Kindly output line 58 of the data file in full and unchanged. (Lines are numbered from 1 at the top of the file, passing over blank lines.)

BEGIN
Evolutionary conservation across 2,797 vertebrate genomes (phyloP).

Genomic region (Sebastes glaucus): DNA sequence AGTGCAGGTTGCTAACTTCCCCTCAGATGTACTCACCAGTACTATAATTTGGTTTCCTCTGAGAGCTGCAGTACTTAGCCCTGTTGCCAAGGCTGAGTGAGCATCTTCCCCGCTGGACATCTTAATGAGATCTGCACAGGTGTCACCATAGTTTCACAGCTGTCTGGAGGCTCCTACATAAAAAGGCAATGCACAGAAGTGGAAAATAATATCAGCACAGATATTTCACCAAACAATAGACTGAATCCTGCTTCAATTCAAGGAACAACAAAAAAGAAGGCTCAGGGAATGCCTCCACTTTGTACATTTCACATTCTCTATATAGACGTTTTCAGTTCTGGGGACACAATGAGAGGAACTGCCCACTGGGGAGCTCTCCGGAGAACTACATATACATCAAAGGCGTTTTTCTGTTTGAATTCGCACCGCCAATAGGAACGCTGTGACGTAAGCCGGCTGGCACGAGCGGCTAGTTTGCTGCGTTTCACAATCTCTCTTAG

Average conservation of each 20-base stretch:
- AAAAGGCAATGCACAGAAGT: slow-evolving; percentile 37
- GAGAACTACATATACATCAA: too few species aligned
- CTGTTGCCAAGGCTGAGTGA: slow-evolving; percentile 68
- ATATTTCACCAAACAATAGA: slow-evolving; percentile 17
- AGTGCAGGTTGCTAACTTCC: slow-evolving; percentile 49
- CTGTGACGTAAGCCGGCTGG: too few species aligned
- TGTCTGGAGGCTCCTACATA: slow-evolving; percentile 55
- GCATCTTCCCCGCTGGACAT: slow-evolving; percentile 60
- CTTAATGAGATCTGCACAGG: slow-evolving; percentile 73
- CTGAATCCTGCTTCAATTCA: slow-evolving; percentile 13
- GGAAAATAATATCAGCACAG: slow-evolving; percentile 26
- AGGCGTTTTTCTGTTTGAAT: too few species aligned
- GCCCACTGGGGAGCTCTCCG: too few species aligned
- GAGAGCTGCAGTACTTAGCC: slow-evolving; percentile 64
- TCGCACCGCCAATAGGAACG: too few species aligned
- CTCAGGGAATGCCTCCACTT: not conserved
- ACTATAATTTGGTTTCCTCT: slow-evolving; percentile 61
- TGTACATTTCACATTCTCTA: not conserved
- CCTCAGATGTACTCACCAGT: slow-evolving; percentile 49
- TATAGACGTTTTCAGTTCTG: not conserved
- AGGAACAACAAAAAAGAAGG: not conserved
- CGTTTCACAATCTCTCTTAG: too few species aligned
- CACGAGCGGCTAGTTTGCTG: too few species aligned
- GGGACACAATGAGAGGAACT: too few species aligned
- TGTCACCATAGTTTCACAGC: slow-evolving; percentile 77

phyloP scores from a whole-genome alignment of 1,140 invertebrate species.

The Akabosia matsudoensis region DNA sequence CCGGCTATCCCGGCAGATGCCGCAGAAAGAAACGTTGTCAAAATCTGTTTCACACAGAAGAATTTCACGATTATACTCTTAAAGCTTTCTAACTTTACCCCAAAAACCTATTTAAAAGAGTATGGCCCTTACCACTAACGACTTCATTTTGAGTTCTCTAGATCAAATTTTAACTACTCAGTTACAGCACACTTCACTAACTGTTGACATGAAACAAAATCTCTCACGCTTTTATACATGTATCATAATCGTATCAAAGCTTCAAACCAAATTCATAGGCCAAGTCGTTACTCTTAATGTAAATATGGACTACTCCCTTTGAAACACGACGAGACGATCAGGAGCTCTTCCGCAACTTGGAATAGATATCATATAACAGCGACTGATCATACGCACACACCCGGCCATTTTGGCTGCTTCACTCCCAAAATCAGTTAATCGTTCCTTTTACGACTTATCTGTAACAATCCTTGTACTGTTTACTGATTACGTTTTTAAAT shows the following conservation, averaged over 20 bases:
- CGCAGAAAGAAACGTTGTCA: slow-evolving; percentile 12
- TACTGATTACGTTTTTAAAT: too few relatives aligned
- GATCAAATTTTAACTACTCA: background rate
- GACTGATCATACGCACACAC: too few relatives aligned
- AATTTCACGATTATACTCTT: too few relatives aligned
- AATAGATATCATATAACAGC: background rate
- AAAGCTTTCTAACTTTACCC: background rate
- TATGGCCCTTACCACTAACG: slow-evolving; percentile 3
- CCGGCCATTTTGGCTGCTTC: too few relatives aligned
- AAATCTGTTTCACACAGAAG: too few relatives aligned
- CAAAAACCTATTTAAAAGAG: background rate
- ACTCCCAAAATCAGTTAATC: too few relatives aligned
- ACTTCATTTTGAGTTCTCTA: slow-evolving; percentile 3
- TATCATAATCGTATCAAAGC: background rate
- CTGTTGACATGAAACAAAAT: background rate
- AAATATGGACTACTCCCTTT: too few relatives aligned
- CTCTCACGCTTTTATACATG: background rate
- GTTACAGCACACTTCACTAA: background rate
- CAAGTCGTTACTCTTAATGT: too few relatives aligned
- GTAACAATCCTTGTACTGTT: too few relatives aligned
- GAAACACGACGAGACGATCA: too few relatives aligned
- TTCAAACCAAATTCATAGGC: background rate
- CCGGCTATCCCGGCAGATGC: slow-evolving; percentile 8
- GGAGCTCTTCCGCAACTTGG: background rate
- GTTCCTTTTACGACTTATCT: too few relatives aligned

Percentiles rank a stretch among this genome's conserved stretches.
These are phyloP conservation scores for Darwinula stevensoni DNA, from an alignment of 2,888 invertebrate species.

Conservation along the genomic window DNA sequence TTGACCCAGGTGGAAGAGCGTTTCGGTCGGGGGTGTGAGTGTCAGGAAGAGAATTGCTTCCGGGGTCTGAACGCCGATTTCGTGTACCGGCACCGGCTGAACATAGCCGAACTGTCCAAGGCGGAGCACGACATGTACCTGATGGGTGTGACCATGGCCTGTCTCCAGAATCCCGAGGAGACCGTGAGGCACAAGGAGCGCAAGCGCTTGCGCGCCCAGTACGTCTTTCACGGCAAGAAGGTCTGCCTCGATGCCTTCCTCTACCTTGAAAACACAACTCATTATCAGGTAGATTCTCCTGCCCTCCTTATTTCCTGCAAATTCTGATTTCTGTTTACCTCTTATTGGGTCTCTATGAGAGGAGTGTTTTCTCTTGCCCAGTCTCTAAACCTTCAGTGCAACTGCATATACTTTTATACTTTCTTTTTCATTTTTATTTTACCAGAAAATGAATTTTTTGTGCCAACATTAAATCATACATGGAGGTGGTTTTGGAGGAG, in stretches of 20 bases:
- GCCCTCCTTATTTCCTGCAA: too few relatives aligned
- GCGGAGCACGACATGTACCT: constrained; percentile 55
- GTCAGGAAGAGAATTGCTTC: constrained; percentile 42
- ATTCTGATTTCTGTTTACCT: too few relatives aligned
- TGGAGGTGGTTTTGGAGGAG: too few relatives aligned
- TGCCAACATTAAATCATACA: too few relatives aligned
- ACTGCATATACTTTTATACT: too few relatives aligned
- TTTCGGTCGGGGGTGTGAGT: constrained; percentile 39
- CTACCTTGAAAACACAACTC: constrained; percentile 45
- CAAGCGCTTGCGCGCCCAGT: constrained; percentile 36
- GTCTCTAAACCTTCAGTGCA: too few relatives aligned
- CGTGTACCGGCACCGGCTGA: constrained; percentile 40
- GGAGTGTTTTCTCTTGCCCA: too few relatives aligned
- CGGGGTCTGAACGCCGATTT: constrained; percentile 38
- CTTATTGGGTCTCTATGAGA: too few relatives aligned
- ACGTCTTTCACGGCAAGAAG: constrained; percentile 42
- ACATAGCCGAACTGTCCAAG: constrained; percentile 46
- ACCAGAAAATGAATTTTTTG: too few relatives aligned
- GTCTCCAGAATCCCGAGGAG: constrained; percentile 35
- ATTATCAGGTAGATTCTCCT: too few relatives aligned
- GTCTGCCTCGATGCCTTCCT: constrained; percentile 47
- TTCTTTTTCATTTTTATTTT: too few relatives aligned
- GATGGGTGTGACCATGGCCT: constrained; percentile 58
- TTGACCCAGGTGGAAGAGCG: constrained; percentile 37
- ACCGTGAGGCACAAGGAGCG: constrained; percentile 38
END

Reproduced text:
Conservation along the genomic window DNA sequence TTGACCCAGGTGGAAGAGCGTTTCGGTCGGGGGTGTGAGTGTCAGGAAGAGAATTGCTTCCGGGGTCTGAACGCCGATTTCGTGTACCGGCACCGGCTGAACATAGCCGAACTGTCCAAGGCGGAGCACGACATGTACCTGATGGGTGTGACCATGGCCTGTCTCCAGAATCCCGAGGAGACCGTGAGGCACAAGGAGCGCAAGCGCTTGCGCGCCCAGTACGTCTTTCACGGCAAGAAGGTCTGCCTCGATGCCTTCCTCTACCTTGAAAACACAACTCATTATCAGGTAGATTCTCCTGCCCTCCTTATTTCCTGCAAATTCTGATTTCTGTTTACCTCTTATTGGGTCTCTATGAGAGGAGTGTTTTCTCTTGCCCAGTCTCTAAACCTTCAGTGCAACTGCATATACTTTTATACTTTCTTTTTCATTTTTATTTTACCAGAAAATGAATTTTTTGTGCCAACATTAAATCATACATGGAGGTGGTTTTGGAGGAG, in stretches of 20 bases: